Devon-based Emma Massingale has worked with horses all her life. She has backed and trained horses in the traditional way, as well as competed. She now specialises in free-riding — riding and controlling teams of horses and ponies without saddles and bridles.
In the summer of 2015, Emma spent a month on an uninhabited island off the Irish coast, where she stayed with six Connemara ponies, two of which, Evenos and Echo, were recently acquired, unbacked three-year-olds. She set herself the challenge of seeing whether she could back and ride these two ponies without enclosures or tack of any kind while they were living free. She slept in a tent and caught her own seafood.
Massingale has now made a DVD of her experience (available at www.emmamassingale.co.uk)
I started free-riding with a team of sport horses — which I still have and use for what they are good at — but I knew they were not the way forward.
They are too big for a start and I wanted to do Roman riding (the rider stands atop a pair of horses, with one foot on each horse), plus they also tend to be plagued with minor injuries such as foot abscesses that interrupt training and events, while ponies are tougher.
I looked at lots of different breeds and then had two Connemara ponies in for backing. They are kind, willing and clever ponies but not complicated so two-years ago I went to Connemara to buy four ponies to make a team.
The original Connemara ponies I bought achieved so much more than I ever expected that I wanted to learn more about them and I wanted to go back to Connemara to learn what it is like to be a Connemara pony.
I rang up the owner of Clifden sales (the Connemara pony sale) to see if he could find me an island — which he did. The Irish are so passionate about their breed and place and I was delighted they allowed me to go ahead.
The island was Freaghillaun South, off the Irish coast in the Connemara National park. It is a 70-acre, privately owned island with just the ruins of a house.
I saw it for the first time last October as I needed to know it had fresh water and was safe for the ponies. It looked really wild but it just felt right. I could never get on it again due to bad weather so had only seen it for an hour before the project started for real.
I felt quite emotional and a bit teary but I think that was due more to the huge relief of getting there rather than anything else.
Travelling with the ponies on the deck of a small boat was scary and I felt a massive sense of responsibility as no way did I want to frighten them — horses do not forget — and I wouldn’t have forgiven myself if anything untoward had happened.
I had prepared the older ponies as best I could and put the two new ones in a trailer on the deck so they couldn’t see. The crossing was all quite terrifying but in the end it was fine and without drama, so the landing was quite emotional. Coming back, they all stood on deck.
Yes — that women are really quite good at survival and better than men, who like to make it look macho, might like to think.
Also, keeping emotions under control sets you up to survive and, because I was training the horses, I realised that you simply can’t be emotional — either way — as they pick it up, so you have to be steady for them.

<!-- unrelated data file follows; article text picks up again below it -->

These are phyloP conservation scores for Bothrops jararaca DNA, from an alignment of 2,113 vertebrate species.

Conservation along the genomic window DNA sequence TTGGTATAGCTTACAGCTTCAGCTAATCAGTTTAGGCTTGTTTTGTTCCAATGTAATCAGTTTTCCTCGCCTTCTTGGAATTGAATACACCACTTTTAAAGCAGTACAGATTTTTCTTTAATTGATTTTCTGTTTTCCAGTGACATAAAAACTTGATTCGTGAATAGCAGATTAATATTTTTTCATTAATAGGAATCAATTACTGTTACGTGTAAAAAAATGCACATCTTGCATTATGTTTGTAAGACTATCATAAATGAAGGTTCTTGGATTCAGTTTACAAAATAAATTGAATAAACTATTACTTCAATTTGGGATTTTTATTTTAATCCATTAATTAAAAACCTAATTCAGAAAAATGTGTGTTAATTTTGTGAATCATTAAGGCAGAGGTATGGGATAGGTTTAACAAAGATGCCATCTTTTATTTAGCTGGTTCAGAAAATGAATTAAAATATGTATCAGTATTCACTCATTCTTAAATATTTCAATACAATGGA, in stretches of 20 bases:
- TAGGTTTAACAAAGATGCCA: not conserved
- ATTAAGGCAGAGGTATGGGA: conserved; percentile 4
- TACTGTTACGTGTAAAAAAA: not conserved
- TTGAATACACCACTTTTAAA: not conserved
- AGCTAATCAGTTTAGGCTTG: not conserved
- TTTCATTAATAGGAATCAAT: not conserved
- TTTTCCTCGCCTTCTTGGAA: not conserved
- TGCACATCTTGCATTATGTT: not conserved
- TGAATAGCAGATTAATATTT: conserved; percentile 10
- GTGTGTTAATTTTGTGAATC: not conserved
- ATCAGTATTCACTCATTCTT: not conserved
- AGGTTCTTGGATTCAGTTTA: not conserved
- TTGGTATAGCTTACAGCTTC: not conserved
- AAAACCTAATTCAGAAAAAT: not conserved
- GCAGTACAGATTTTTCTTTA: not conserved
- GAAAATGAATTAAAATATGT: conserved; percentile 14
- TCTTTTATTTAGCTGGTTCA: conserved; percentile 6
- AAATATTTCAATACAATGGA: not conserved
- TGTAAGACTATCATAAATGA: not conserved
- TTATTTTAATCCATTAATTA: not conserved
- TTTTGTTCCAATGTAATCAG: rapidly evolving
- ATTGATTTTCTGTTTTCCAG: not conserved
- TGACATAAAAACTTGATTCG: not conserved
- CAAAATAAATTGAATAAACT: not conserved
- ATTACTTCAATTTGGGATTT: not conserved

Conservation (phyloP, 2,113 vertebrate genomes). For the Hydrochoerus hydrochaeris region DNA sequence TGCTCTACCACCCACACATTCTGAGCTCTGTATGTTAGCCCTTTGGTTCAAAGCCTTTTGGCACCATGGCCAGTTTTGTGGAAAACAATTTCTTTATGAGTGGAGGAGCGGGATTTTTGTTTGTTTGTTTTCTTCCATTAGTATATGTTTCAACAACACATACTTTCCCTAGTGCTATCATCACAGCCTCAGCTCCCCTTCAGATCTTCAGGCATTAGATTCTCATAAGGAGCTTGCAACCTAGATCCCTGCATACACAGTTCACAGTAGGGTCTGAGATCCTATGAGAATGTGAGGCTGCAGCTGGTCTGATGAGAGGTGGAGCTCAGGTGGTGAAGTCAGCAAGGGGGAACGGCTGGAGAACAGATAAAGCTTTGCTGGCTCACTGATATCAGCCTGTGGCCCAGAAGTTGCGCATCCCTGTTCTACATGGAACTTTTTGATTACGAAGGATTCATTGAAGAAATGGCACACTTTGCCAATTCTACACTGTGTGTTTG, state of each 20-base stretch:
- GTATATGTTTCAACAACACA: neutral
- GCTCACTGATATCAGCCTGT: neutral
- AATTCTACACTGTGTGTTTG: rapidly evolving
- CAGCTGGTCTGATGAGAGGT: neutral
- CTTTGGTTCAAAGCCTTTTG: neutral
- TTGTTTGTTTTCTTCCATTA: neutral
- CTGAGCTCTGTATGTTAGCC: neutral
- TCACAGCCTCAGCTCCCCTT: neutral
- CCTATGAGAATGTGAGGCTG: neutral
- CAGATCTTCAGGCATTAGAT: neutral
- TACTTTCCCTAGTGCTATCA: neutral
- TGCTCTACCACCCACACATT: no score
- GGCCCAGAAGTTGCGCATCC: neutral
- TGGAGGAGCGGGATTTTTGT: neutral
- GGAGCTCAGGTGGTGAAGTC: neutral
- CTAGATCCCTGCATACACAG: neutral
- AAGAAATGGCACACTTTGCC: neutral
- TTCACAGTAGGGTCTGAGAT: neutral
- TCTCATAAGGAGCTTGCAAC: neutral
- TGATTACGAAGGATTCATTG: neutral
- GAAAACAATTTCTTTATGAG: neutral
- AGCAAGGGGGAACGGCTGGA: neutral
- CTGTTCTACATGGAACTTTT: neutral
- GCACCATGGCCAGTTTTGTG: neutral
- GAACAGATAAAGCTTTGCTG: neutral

I also learnt how much difference feeling clean made so I had a bath (upright in a barrel) in fresh water every other day — which was freezing — but was really important to me.
So much. They really do understand right from left and stop and start and without a head collar or anything. Sitting on Evonos and Echo for the first time without an enclosure — no nothing — was incredible.
I could also see and feel the other ponies just willing the new ones to do what I was asking. With my original ponies, I started them with bridles so I had no idea what would happen with Evonos and Echo and was just going to wait and see. I was prepared to fail but would have had an adventure doing it anyway.
The island is very mountainous so I couldn’t always find them but every single morning they were outside my tent and I would wake up to the sound of horses munching.
Believe it or not, it was mussels. I absolutely love seafood and, due to my diet during the project, I have never felt healthier.
For the project, I decided to go cold turkey on caffeine and sugar, so no coffee or tea — at home I used to eat a lot of chocolate and Haribo. I just took rice and flour and caught fish, crabs and shellfish. I lost over a stone.
I don’t really have a horse hero — my heroes are the adventurers like Chris Bonnington, rock climber Leo Houlding and Rannulph Fiennes.
They take what they do and make it their own and do it because they love it. And I try to do the same with my horses — I genuinely love horses — and make it my own.
I would love to do similar with another breed and have another adventure — do something with camels or yaks perhaps? I would love to go the Himalayas where they have Yaks.
No, I was really sad to leave — I felt like I could have stayed forever. But everything ends at some point. It’s quite weird being back.
Watch Emma Massingale and her Connemaras on Freaghillaun South
For more information on Emma Massingale and to order her DVD, visit her website.
Images courtesy of Emma Massingale